Like the Rush we tested a few months back, the Rize gets a two-part frame with a composite top , down and head tube, co-moulded to an aluminium seat tube assembly. The latter goes through a dual 3D forging process — the BB30 bottom bracket and main pivot are formed first then the blank is stretched out to form the seat tube. Cannondale calls this ‘backbone technology’ and it not only creates a stronger structure, but also eliminates the weak joints and welds, and increases fatigue life.

The carbon front end is a monocoque made using high modulus uni-directional carbon fibre. Exact details are hazy, but since the frame weighs a touch over 5lb (2,340g) we suspect Cannondale hasn’t done anything radical with the lay-up or material. While this isn’t the lightest frame here, it’s the stiffest under power and the reason for that is the oversized asymmetric swingarm and, more importantly, BB30 bottom bracket. This consists of an oversized 30mm aluminium axle running on oversized bearings press-fitted into the BB shell.

It’s not exactly new technology, but it is stiff and, since there are no external cups, also lightweight. In an attempt to encourage component manufacturers to make BB30 cranks, Cannondale is offering BB30 as a free international standard, but currently only FSA and SRAM have taken up the offer.

If you’ve been in a coma for the last 10 years then you might not be familiar with the Cannondale Lefty. It’s a single-sided telescopic fork with a dual crown, stub axle, internal roller bearings, and both the spring and damper housed inside the leg. The model on our test bike is a Lefty Carbon with Fox RLC damper and a titanium coil spring. We’ve got to applaud Cannondale for persisting with it, but it’s not as good as it looks. The fork apparently weighs less than three pounds but the Rize is still the heaviest bike here. It’s claimed to be as stiff as a standard single crown, so should track in the same way, but there are times when it pulls to one side and we can definitely feel the front wheel deflecting on the stubby axle. In time, there’s some bearing migration, which means they need resetting periodically.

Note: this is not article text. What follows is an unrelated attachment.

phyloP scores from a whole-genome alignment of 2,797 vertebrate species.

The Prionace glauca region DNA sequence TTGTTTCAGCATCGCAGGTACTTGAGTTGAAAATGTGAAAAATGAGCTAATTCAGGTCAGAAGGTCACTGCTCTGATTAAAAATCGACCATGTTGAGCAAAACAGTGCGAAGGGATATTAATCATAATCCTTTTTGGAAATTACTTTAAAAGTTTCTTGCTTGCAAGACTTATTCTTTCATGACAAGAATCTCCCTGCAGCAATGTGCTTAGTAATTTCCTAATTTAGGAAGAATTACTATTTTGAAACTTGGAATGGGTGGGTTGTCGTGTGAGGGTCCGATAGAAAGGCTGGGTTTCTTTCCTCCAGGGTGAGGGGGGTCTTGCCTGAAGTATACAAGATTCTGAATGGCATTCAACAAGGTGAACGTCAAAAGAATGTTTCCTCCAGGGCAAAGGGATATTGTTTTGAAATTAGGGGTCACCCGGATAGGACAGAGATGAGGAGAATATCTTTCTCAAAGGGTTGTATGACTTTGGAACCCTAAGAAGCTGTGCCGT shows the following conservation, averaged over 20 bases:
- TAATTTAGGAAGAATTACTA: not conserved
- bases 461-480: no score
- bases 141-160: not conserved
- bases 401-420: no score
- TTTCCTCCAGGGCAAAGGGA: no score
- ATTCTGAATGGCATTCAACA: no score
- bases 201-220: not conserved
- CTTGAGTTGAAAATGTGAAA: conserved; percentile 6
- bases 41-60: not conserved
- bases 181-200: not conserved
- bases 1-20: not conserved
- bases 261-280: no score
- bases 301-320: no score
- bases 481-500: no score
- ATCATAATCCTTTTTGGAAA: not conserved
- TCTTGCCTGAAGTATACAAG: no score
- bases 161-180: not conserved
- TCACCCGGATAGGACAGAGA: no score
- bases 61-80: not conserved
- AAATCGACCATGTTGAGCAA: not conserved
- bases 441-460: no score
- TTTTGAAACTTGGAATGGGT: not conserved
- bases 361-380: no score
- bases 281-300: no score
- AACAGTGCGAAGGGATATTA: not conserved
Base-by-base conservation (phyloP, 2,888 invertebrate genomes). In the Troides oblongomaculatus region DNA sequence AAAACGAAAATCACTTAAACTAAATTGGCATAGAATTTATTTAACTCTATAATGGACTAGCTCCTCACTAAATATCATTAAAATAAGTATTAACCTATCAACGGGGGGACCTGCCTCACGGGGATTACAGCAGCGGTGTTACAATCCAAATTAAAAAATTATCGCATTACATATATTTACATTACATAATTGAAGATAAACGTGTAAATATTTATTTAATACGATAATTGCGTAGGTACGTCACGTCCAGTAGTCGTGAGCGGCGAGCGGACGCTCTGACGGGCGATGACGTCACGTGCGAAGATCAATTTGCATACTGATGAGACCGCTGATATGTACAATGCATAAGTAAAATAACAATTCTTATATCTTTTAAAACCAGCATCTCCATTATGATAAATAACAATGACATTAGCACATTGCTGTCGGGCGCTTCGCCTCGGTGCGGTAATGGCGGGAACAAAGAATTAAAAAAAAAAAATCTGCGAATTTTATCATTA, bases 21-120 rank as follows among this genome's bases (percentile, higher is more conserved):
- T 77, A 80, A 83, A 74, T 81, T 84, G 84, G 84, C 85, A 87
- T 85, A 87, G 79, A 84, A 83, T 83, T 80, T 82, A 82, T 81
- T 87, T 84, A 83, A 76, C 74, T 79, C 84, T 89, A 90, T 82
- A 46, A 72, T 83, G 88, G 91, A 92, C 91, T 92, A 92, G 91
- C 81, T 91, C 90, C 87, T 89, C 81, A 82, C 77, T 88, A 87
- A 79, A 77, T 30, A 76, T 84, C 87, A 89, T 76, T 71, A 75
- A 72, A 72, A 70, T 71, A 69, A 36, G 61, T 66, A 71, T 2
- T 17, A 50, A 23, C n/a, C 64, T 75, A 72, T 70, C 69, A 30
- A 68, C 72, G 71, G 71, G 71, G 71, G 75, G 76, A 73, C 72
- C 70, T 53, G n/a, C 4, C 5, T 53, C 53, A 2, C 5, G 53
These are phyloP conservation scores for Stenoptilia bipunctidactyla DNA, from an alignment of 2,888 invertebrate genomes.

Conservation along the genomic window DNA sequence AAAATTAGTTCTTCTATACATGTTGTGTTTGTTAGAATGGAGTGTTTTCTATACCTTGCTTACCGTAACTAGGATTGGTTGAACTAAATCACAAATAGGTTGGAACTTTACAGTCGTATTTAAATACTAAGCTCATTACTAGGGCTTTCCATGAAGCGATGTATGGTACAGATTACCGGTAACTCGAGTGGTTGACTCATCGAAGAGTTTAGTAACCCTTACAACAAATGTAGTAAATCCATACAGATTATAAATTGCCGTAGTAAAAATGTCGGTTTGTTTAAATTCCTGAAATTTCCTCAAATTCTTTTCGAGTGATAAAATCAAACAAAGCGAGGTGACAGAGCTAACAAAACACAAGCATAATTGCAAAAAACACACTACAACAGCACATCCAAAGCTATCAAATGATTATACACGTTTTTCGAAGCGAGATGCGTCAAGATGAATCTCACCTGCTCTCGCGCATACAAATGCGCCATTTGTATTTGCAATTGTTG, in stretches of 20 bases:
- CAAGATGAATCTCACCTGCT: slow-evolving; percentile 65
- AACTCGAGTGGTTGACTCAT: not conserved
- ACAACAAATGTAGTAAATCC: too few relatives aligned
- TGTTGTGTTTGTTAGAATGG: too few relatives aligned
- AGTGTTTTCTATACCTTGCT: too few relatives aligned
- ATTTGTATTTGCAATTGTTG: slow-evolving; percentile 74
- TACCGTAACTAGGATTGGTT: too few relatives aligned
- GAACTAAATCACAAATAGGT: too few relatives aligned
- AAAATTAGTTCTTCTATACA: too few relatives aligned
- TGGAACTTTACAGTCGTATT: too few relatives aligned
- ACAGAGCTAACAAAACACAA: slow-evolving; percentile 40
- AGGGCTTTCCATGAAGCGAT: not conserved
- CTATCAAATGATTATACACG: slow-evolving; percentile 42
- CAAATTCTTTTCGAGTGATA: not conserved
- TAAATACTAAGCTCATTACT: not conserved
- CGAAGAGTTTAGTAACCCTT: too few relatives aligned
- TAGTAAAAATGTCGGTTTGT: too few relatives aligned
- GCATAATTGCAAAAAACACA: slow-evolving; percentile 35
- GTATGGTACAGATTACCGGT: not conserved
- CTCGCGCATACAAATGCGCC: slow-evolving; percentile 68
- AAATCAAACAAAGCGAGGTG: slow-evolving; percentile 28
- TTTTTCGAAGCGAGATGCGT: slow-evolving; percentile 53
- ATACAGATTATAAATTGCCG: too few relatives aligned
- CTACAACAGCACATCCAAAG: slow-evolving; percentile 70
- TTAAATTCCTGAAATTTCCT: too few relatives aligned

Setting up the Lefty isn’t easy either. Our test fork was under-sprung so we asked for a firmer spring. One arrived, but it was for a 110mm Lefty and the wrong length. We were then told Cannondale hadn’t started production of spare firmer springs, even though it’s selling the bikes. The final solution was to strip a firm spring from a fork on a large frame. But it doesn’t end there — fitting the spring means all three control dials have to be removed from the top of the fork, the top cap has to be loosened with a Shimano BB tool and finally the upper part of the damper has to be unscrewed. With no exposed stanchion, setting sag involves a tape measure, a helper and further dismantling if you want to make changes and then try them out. So, what is a simple operation on most other coil sprung forks is a real headache on this bike.

Things are much simpler to set up on the rear suspension, and accessing the rebound and ProPedal lever on the move is easy, with none of the restrictions of the Whyte. In terms of ride characteristics, the Rize is identical to the HiFi, with the same main pivot position, rear Fox shock and seatstay pivots.

Like the Lefty, the idea of an integrated stem and steerer makes sense — stiffer, lighter, etc. But things come unstuck if a) you want a different length and b) you want to raise or lower your bars; two things you can do much more easily with a conventional set-up. Cannondale offers a number of alternative stem lengths and rises but they have to be specially ordered. Fitting isn’t easy, and requires partial dismantling of the fork and headset. We’re also unsure whether you have to pay for a replacement stem from the dealer.

There are a couple of saving graces — the bike has a good width FSA riser bar, firm Gobi saddle and a one-bolt FSA carbon post. Oh, but there’s no quick-release collar; just an Allen key bolt which makes getting your saddle up and down much more time consuming than it needs to be.

It took about a month to get this bike set up to our liking, and we can’t imagine it’d be any quicker if you bought one. The delay wasn’t really to do with Cannondale’s System Integration, it was more to do with the lack of specific UK
distributors who carry stock.

Once up and running, the first thing we noticed about the Rize was how stiff it was under load. Stomp on the pedals and the bike feels like it’s on steroids, with every ounce of effort propelling it forward. The long 43.75in wheelbase and relatively low bottom bracket mean it lacks the nippy feel of the Rush on the move, but it’s more stable and there’s a good balance in terms of grip between the front and rear wheels.

In wet conditions it was better than the Fisher and Specialized, and while some of this could be down to the longer 90mm stem placing more rider weight over the front wheel, it’s still a good bike for muddy winter riding, having acres of mud clearance.

The suspension isn’t that sophisticated. There’s not a lot of rear-wheel grip on loose or rutted climbs, and the fork doesn’t deal with hard hits that well, but in terms of handling, some testers preferred it to the Fisher. The Mavic X-Max ST wheels are pretty flexy but they’re properly UST compatible and one of the few brands available with a Lefty front hub.